Multiple cardiovascular disease risk factors in Canadian adults. Canadian Heart Health Surveys Research Group.CMAJ. 1992 Jun 01; 146(11):2021-9.CMAJ
To estimate the prevalence and distribution of the coexistence of major cardiovascular disease (CVD) risk factors among Canadian adults.
Population-based cross-sectional surveys.
Nine Canadian provinces, from 1986 to 1990.
A probability sample of 26,293 men and women, aged 18 to 74 years, was selected from provincial health insurance registries. For 20,582 of these participants, at least two blood pressure (BP) measurements were taken using a standardized technique. At a subsequent visit to a clinic, two additional BP readings, anthropometric measurements and a blood specimen for plasma lipid analysis were obtained.
The percentage distribution of subjects by number of major risk factors (smoking, high BP and elevated blood cholesterol level) and by concomitant factors (body mass index [BMI], ratio of waist to hip circumference [WHR], physical activity, diabetes, awareness of CVD risk factors and education).
Sixty-four percent of men and 63% of women had one or more of the major risk factors. Prevalence increased with age to reach 80% in men and 89% in women aged 65 to 74 years. Prevalence of two or three risk factors was highest among men in the 45-54 age group (34%) and in women in the 65-74 age group (37%). The most common associations were between smoking and high blood cholesterol level (10%) and between high BP and high blood cholesterol level (8%). Prevalence of high BP and elevated blood cholesterol, alone or in combination, increased with BMI and WHR. Smoking, elevated blood cholesterol, BMI and prevalence of one or more risk factors increased with lower level of education. Less than 48% of participants mentioned any single major risk factor as a cause of heart disease. Awareness was lowest in the group with fewest years of education.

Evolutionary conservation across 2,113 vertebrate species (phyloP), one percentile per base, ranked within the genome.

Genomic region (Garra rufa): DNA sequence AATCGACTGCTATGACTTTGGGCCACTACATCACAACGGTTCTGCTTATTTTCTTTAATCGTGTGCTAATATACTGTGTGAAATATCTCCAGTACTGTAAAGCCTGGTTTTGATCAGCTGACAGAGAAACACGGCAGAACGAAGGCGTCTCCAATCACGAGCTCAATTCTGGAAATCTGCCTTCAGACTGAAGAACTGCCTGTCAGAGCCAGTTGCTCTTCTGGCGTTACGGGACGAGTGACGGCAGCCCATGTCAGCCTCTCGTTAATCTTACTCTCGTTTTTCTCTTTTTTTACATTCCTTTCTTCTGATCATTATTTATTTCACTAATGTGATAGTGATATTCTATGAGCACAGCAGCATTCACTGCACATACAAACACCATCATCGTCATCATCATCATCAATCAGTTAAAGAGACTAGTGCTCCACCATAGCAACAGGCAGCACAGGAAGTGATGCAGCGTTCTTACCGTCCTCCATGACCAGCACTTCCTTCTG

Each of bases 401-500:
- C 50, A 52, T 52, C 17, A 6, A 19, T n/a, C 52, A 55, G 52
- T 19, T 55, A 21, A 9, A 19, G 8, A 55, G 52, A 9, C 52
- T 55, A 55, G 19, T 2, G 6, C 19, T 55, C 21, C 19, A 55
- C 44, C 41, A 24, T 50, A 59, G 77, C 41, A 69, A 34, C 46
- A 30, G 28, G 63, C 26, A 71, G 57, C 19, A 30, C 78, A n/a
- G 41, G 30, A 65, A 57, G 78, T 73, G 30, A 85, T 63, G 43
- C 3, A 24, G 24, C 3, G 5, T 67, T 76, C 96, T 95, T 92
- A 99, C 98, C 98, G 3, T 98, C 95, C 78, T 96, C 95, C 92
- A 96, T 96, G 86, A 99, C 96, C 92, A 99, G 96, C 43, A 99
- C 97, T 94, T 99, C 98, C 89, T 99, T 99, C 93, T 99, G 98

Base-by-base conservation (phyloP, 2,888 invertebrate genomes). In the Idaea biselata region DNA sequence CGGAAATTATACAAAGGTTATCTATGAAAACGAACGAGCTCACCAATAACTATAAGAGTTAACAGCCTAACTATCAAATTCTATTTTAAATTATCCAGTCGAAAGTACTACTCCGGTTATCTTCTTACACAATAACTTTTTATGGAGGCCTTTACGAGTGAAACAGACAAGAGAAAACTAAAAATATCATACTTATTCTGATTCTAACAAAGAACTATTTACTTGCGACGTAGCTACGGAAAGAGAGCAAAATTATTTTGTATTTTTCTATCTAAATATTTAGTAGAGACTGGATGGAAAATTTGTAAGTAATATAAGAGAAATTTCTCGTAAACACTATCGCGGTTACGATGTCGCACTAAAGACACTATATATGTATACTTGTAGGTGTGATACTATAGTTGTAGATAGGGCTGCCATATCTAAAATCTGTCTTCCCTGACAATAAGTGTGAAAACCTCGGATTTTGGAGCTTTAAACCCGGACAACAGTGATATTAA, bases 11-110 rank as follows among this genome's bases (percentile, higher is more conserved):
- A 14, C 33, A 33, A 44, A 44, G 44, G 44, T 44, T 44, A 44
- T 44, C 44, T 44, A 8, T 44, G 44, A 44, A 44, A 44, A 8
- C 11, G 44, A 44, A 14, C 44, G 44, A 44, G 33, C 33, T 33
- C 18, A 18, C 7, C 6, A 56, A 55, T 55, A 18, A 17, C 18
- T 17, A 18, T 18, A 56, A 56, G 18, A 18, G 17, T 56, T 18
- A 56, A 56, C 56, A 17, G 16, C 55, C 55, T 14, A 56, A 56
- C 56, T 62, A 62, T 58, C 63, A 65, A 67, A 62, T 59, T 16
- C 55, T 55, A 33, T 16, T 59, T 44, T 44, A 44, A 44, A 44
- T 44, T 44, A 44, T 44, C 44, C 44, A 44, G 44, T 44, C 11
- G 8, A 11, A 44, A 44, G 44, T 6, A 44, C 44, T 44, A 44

The findings of this study call for an approach to reduce CVD that stresses collaboration of the different health sectors to reach both the population as a whole and the individuals at high risk.